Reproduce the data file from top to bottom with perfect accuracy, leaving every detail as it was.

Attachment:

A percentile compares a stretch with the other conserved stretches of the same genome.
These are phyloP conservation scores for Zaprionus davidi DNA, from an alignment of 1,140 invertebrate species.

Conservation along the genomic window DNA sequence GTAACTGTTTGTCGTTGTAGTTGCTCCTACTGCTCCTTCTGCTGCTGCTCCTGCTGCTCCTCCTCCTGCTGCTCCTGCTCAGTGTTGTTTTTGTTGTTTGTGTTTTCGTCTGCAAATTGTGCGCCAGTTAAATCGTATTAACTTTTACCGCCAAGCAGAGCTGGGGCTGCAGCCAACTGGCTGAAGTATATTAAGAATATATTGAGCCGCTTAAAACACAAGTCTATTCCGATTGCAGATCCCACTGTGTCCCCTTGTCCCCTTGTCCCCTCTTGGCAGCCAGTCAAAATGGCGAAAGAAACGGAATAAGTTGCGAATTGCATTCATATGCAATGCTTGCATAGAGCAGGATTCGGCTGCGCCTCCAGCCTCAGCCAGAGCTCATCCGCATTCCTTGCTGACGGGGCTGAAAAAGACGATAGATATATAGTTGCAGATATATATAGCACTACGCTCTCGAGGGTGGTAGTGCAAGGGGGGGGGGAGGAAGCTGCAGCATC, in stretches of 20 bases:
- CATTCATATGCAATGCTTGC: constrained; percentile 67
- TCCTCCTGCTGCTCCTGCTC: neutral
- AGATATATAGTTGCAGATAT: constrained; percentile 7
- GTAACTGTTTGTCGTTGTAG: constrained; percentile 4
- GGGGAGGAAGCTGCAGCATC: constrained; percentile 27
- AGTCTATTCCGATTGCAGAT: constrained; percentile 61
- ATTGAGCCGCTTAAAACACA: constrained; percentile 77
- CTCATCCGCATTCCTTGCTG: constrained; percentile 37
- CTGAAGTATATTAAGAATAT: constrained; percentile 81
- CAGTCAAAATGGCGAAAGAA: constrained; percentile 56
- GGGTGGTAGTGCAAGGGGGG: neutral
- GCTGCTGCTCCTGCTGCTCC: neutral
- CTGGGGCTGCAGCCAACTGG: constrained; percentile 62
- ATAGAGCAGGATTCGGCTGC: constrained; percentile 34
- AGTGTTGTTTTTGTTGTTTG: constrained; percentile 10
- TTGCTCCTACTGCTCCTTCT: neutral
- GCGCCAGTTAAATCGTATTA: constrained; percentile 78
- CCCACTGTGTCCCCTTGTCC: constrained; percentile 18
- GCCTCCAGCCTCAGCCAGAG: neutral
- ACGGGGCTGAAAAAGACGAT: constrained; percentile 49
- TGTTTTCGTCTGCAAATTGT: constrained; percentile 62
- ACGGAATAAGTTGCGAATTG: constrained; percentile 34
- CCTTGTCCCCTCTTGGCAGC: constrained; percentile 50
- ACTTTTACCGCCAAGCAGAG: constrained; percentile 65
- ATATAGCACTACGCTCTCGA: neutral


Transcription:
A percentile compares a stretch with the other conserved stretches of the same genome.
These are phyloP conservation scores for Zaprionus davidi DNA, from an alignment of 1,140 invertebrate species.

Conservation along the genomic window DNA sequence GTAACTGTTTGTCGTTGTAGTTGCTCCTACTGCTCCTTCTGCTGCTGCTCCTGCTGCTCCTCCTCCTGCTGCTCCTGCTCAGTGTTGTTTTTGTTGTTTGTGTTTTCGTCTGCAAATTGTGCGCCAGTTAAATCGTATTAACTTTTACCGCCAAGCAGAGCTGGGGCTGCAGCCAACTGGCTGAAGTATATTAAGAATATATTGAGCCGCTTAAAACACAAGTCTATTCCGATTGCAGATCCCACTGTGTCCCCTTGTCCCCTTGTCCCCTCTTGGCAGCCAGTCAAAATGGCGAAAGAAACGGAATAAGTTGCGAATTGCATTCATATGCAATGCTTGCATAGAGCAGGATTCGGCTGCGCCTCCAGCCTCAGCCAGAGCTCATCCGCATTCCTTGCTGACGGGGCTGAAAAAGACGATAGATATATAGTTGCAGATATATATAGCACTACGCTCTCGAGGGTGGTAGTGCAAGGGGGGGGGGAGGAAGCTGCAGCATC, in stretches of 20 bases:
- CATTCATATGCAATGCTTGC: constrained; percentile 67
- TCCTCCTGCTGCTCCTGCTC: neutral
- AGATATATAGTTGCAGATAT: constrained; percentile 7
- GTAACTGTTTGTCGTTGTAG: constrained; percentile 4
- GGGGAGGAAGCTGCAGCATC: constrained; percentile 27
- AGTCTATTCCGATTGCAGAT: constrained; percentile 61
- ATTGAGCCGCTTAAAACACA: constrained; percentile 77
- CTCATCCGCATTCCTTGCTG: constrained; percentile 37
- CTGAAGTATATTAAGAATAT: constrained; percentile 81
- CAGTCAAAATGGCGAAAGAA: constrained; percentile 56
- GGGTGGTAGTGCAAGGGGGG: neutral
- GCTGCTGCTCCTGCTGCTCC: neutral
- CTGGGGCTGCAGCCAACTGG: constrained; percentile 62
- ATAGAGCAGGATTCGGCTGC: constrained; percentile 34
- AGTGTTGTTTTTGTTGTTTG: constrained; percentile 10
- TTGCTCCTACTGCTCCTTCT: neutral
- GCGCCAGTTAAATCGTATTA: constrained; percentile 78
- CCCACTGTGTCCCCTTGTCC: constrained; percentile 18
- GCCTCCAGCCTCAGCCAGAG: neutral
- ACGGGGCTGAAAAAGACGAT: constrained; percentile 49
- TGTTTTCGTCTGCAAATTGT: constrained; percentile 62
- ACGGAATAAGTTGCGAATTG: constrained; percentile 34
- CCTTGTCCCCTCTTGGCAGC: constrained; percentile 50
- ACTTTTACCGCCAAGCAGAG: constrained; percentile 65
- ATATAGCACTACGCTCTCGA: neutral